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PowerShell Script to Delete Files Based on Current Date RRS feed

  • Question

  • I know by using Get-Date PowerShell will look at the current date.  I would like to make a very basic PS Script which will delete a file older than 8 days based on the current day.  I believe using a if/then function will be necessary.  I am very new to scripting so Im not sure how the syntax is written.  All help appreciated.
    Thursday, December 4, 2014 7:48 PM

Answers

  • Yes, use -Recurse to get subfolders too:

    $Folder = "C:\Users\Me\Backups"
    Get-ChildItem -Path $Folder -Recurse | 
        Where { $_.LastWriteTime -lt [DateTime]::Today.AddDays(-8) } | 
            Sort LastWriteTime | 
                Remove-Item $_ -Force -Confirm:$false


    Sam Boutros, Senior Consultant, Software Logic, KOP, PA http://superwidgets.wordpress.com (Please take a moment to Vote as Helpful and/or Mark as Answer, where applicable) _________________________________________________________________________________ Powershell: Learn it before it's an emergency http://technet.microsoft.com/en-us/scriptcenter/powershell.aspx http://technet.microsoft.com/en-us/scriptcenter/dd793612.aspx

    • Marked as answer by itbanker2014 Thursday, December 4, 2014 8:35 PM
    Thursday, December 4, 2014 8:09 PM
  • Sam your wonderful demonstration is appreciated!  To conclude, by looking at what you have wrote I would think to place the whole path in the $Folder = ".\"   for example  $Folder = "C:\Users\Me\Backups"  , right?
    Also, this will be OK on entire folders hopefully...  specifying each item within would be a chore!

    • Marked as answer by itbanker2014 Thursday, December 4, 2014 8:35 PM
    Thursday, December 4, 2014 8:07 PM

All replies

  • $Folder = ".\"
    Get-ChildItem -Path $Folder | 
        Where { $_.LastWriteTime -lt [DateTime]::Today.AddDays(-8) } | 
            Sort LastWriteTime | 
                Remove-Item $_ -Force -Confirm:$false


    Sam Boutros, Senior Consultant, Software Logic, KOP, PA http://superwidgets.wordpress.com (Please take a moment to Vote as Helpful and/or Mark as Answer, where applicable) _________________________________________________________________________________ Powershell: Learn it before it's an emergency http://technet.microsoft.com/en-us/scriptcenter/powershell.aspx http://technet.microsoft.com/en-us/scriptcenter/dd793612.aspx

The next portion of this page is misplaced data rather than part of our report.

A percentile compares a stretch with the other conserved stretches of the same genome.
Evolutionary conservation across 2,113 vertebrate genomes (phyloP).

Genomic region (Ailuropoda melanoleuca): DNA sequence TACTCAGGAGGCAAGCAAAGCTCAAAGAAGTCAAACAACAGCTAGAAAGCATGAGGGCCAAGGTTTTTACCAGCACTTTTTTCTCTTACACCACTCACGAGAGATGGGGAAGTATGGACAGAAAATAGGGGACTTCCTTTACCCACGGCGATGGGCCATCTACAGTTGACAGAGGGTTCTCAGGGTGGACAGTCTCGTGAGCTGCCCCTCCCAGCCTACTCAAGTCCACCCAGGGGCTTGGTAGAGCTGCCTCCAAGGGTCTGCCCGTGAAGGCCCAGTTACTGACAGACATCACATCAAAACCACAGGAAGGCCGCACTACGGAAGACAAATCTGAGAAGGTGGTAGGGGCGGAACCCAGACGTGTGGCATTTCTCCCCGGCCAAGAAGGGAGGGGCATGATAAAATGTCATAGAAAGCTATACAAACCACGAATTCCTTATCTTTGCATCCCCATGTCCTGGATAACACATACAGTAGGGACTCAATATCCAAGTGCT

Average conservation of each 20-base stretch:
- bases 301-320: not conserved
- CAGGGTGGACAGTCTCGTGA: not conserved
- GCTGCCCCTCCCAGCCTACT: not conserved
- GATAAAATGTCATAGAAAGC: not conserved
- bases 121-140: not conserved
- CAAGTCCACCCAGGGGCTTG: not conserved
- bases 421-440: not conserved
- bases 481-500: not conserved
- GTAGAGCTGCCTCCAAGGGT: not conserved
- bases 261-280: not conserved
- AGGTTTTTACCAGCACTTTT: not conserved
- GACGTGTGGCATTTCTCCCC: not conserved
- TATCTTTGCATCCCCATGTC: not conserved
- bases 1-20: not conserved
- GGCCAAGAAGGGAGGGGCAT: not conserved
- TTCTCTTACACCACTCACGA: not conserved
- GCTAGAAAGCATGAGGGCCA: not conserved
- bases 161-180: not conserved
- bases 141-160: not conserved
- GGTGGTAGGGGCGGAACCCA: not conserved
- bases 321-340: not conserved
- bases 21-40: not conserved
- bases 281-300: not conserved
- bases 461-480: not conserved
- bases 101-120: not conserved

Thursday, December 4, 2014 8:03 PM
  • Sam your wonderful demonstration is appreciated!  To conclude, by looking at what you have wrote I would think to place the whole path in the $Folder = ".\"   for example  $Folder = "C:\Users\Me\Backups"  , right?
    Also, this will be OK on entire folders hopefully...  specifying each item within would be a chore!

    • Marked as answer by itbanker2014 Thursday, December 4, 2014 8:35 PM
    Thursday, December 4, 2014 8:07 PM
  • Yes, use -Recurse to get subfolders too:

    $Folder = "C:\Users\Me\Backups"
    Get-ChildItem -Path $Folder -Recurse | 
        Where { $_.LastWriteTime -lt [DateTime]::Today.AddDays(-8) } | 
            Sort LastWriteTime | 
                Remove-Item $_ -Force -Confirm:$false


    Sam Boutros, Senior Consultant, Software Logic, KOP, PA http://superwidgets.wordpress.com (Please take a moment to Vote as Helpful and/or Mark as Answer, where applicable) _________________________________________________________________________________ Powershell: Learn it before it's an emergency http://technet.microsoft.com/en-us/scriptcenter/powershell.aspx http://technet.microsoft.com/en-us/scriptcenter/dd793612.aspx

    • Marked as answer by itbanker2014 Thursday, December 4, 2014 8:35 PM
    Thursday, December 4, 2014 8:09 PM